SOURCE:Bangkok Post

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Bangkok

Royal Thai Police accused of “ticket” promotion system to buy senior positions

Caitlin Ashworth

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Royal Thai Police accused of “ticket” promotion system to buy senior positions | The Thaiger
PHOTO: Nation Thailand

The Royal Thai Police are being accused of using so-called “elephant tickets” to buy their way into promotions and pay their way up the police force’s chain of command. The corruption among the police force and the buying of positions without meeting the requirements for a promotion has been a longtime problem, according to the Bangkok Post.

The “elephant ticket” issue was recently brought to light by an opposition MP at a censure debate who said it fast tracked the promotion system and allowed some people who were unqualified and undeserving to raise their rank. Some Thais have protested the “elephant ticket.” Many gathered in front of the Royal Thai Police headquarters in Bangkok last week, including one person who dressed up as an elephant.

At the censure debate on February 19, Move Forward Party MP Rangsiman Rome called out PM Prayut Chan-o-cha, who chairs the Police Commission overseeing the Royal Thai Police, and said the prime minister allowed the “elephant ticket” promotions. Prayut later said there were problems within the police force and that he would handle it.

Police who want a promotion need a ticket, which is basically just a reference or a stamp of approval from a senior officer or even a politician or business person. To get an “elephant ticket,” some can pay for the ticket. A source told the Post that positions for police superintendents cost between 5 to 10 million baht.

Others can get a ticket by doing favours for their superior or even just serving their superior for a long time, sources told the Bangkok Post. The higher the position a senior officer has, the more tickets they have to give out.

To read the full special report by the Bangkok Post, click HERE.

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Crime

Woman talks about the life of a Thai “pretty” after model’s death

Caitlin Ashworth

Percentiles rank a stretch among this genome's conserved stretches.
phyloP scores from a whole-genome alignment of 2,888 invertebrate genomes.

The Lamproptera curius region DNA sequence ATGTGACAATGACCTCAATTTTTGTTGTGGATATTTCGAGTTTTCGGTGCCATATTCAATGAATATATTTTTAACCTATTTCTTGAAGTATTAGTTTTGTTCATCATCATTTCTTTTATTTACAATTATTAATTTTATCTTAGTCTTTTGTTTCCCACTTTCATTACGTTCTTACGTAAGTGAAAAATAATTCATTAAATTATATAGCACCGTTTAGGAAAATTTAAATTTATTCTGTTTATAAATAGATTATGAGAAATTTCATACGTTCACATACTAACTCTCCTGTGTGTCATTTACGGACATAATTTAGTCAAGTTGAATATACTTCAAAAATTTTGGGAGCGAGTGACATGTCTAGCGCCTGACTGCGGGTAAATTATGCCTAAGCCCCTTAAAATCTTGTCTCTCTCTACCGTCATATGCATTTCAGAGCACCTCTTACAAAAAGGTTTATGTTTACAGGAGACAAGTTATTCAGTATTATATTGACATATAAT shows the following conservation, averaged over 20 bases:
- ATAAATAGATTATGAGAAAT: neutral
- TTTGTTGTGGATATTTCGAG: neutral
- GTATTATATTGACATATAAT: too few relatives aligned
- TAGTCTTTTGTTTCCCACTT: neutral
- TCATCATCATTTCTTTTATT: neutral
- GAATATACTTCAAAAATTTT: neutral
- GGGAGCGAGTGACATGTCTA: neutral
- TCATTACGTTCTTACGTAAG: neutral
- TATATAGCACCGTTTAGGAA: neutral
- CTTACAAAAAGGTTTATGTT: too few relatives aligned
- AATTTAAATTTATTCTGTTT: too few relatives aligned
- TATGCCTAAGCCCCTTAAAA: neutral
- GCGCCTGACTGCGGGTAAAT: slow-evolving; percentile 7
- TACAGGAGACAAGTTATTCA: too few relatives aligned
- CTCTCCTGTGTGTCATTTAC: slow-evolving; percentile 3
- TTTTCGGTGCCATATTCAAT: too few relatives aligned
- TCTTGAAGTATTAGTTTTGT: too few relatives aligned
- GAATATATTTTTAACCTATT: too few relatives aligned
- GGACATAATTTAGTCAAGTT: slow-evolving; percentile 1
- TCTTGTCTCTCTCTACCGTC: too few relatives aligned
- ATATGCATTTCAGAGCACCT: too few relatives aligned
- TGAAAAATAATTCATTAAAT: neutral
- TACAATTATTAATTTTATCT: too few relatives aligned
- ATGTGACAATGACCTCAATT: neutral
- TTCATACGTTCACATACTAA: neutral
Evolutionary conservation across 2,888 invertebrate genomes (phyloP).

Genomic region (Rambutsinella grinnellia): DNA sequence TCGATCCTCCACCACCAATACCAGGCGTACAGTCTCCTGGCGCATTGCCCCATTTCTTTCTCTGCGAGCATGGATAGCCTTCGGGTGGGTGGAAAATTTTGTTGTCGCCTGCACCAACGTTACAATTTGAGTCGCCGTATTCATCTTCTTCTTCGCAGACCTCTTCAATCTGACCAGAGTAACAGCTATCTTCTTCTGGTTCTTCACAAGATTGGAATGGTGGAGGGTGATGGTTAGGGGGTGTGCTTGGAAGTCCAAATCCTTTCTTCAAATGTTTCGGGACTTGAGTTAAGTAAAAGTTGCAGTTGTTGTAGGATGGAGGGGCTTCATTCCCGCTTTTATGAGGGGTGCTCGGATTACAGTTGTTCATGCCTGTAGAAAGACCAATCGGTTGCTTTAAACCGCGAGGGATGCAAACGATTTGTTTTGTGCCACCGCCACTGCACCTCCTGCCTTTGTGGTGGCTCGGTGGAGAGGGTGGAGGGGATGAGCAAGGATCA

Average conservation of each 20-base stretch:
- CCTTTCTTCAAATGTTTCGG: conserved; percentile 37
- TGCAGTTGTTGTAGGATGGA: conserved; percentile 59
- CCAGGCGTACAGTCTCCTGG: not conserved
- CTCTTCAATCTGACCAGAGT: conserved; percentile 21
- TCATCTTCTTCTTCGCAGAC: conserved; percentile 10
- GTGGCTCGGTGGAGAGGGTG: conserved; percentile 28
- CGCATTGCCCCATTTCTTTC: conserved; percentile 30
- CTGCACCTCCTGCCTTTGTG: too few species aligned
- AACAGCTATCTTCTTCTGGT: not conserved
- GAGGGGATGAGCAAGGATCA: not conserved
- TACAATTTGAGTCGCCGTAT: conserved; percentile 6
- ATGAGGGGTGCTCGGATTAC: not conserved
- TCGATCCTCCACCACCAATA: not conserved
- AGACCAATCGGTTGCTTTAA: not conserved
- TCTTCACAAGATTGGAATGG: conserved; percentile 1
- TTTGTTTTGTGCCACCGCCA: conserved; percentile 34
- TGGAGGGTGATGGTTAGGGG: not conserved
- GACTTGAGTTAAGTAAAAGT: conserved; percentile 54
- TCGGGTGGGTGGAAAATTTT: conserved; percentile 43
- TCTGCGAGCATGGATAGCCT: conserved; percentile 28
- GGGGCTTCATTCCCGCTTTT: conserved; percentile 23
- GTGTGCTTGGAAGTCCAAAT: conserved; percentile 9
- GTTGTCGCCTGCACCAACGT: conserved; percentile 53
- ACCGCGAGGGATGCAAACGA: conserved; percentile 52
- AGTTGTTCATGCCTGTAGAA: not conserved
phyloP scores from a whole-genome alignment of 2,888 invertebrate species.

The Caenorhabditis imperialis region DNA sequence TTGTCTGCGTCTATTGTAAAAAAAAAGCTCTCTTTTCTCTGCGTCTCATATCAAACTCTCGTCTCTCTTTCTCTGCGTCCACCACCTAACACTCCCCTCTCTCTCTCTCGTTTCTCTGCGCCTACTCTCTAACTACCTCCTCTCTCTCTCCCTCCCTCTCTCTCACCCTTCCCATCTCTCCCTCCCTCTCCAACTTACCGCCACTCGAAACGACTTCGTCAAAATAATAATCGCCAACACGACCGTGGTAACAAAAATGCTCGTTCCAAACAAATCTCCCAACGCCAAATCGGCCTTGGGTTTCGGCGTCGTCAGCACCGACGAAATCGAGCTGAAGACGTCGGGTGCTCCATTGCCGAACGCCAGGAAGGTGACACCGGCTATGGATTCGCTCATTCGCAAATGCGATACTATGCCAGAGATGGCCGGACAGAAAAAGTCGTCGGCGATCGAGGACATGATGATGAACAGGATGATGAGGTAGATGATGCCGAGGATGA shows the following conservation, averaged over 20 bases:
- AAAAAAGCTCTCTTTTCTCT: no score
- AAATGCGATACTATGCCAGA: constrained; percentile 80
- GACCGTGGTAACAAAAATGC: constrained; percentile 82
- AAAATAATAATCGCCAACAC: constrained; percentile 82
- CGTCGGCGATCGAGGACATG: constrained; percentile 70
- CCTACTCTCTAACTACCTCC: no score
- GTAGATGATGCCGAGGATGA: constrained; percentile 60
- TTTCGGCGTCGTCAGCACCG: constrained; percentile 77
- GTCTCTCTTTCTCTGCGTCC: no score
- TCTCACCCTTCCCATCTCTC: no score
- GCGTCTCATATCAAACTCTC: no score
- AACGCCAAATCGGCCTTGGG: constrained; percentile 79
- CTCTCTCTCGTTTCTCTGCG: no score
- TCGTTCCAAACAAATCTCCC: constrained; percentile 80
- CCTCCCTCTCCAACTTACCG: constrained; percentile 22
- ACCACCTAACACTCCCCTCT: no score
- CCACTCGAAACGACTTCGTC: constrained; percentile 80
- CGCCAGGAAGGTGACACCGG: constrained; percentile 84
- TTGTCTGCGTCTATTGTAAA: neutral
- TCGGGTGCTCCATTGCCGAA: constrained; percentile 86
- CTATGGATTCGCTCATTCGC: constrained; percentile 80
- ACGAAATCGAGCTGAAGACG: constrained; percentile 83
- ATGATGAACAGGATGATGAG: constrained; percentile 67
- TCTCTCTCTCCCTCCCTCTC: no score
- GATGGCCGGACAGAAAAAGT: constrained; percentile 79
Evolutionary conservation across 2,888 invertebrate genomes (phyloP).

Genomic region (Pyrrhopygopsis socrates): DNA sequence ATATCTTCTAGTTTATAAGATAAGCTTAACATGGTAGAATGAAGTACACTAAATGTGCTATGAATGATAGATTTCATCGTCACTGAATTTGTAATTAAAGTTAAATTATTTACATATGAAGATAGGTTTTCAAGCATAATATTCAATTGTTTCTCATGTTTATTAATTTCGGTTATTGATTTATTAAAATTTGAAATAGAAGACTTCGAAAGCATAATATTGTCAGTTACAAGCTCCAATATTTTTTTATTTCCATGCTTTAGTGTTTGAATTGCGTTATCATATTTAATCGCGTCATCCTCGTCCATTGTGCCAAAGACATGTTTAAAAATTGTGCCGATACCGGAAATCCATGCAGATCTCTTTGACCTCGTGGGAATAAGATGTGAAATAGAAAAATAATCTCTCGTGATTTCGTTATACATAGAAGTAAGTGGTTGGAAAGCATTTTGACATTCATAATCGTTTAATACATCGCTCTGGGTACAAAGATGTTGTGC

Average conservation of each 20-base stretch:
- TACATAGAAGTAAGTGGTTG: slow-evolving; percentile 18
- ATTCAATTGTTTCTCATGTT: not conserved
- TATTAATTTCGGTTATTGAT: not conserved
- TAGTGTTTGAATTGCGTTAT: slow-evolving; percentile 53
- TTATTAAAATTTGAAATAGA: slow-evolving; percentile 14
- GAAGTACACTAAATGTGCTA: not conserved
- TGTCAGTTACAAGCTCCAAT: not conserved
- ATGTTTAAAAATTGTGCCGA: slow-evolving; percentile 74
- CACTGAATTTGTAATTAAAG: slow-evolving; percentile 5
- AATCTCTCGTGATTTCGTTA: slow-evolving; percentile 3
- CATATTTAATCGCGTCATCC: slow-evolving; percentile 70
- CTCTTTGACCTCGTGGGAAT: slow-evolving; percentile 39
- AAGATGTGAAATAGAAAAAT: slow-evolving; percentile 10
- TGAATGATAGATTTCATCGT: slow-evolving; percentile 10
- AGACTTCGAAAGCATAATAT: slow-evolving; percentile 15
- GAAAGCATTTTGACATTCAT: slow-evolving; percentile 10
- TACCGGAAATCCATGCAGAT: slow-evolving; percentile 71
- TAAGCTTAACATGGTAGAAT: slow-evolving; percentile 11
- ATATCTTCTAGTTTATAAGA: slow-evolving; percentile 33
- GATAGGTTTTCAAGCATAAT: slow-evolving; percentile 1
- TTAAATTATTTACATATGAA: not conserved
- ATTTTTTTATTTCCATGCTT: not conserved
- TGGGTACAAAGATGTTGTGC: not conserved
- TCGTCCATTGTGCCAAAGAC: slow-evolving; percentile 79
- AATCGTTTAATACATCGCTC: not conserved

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Woman talks about the life of a Thai “pretty” after model’s death | The Thaiger
PHOTO: Instagram/ wawa_manika

Following the news of a model who died after working as a hostess at a Bangkok party, Thai media spoke with a woman, known in Thailand as a “pretty,” about what it’s like to work in the lucrative, yet shady Thai model entertainment industry where many work as hostesses at parties and events that often involve alcohol, drugs and sex work.

“Miss Cake” told the Thai news outlet Daily News that pretties are sent to parties by “modelling agencies.” The parties are even categorized depending on if drugs or sex are involved. Apparently the parties are either “En-Up,” “En-V” or just “En” for entertainment. En-Up means drugs are involved, while En-V means the pretties will offer sexual services. Other pretties work at promotional events like auto shows. Since nightclubs and other entertainment venues in Bangkok have been closed due to the pandemic, many of the parties are now held at private homes.

If a pretty is working at an En-Up party, Miss Cake says that means there will be ecstasy, known as “khanom,” the Thai word for a dessert or snack. She says good “khanom” shipped from overseas costs around 900 to 1,000 baht while the poor quality, Thai-made drugs cost 500 baht. Just about every pretty takes drugs, she says. If mixed with ketamine, Miss Cake says it can be dangerous.

Daily News spoke with Miss Cake following the death of a 33 year old Witchayaporn “Wawa” Wisetsombat who worked died in a hospital after working as a hostess at a party in Bangkok’s Chatuchak district. She had been hired by a modelling agency to serve drinks at a private party. Her younger sister told the Bangkok Post that Wawa was a product presenter and never sold sex or used narcotics. Doctors told the Post Wawa died from respiratory and blood system failure. They are still waiting for the results for a toxicology test.

The death of another model back in 2019 shed light on the abuse and danger many pretties face in the industry. 25 year old Thitima “Lunlabelle” Noraphanpiphat died from “extreme alcohol intoxication,” according to an autopsy report. Her dead body was found in the lobby of a Bangkok condominium. 6 people were found guilty for involvement in Lunlabelle’s death.

Abuse is common in the industry and many women working as pretties are often pressured into drinking excessive amounts of alcohol. The work of pretties is looked down upon in Thai society. Due to the stigma, many due not file complaints when they are abused.

SOURCE: Thai Visa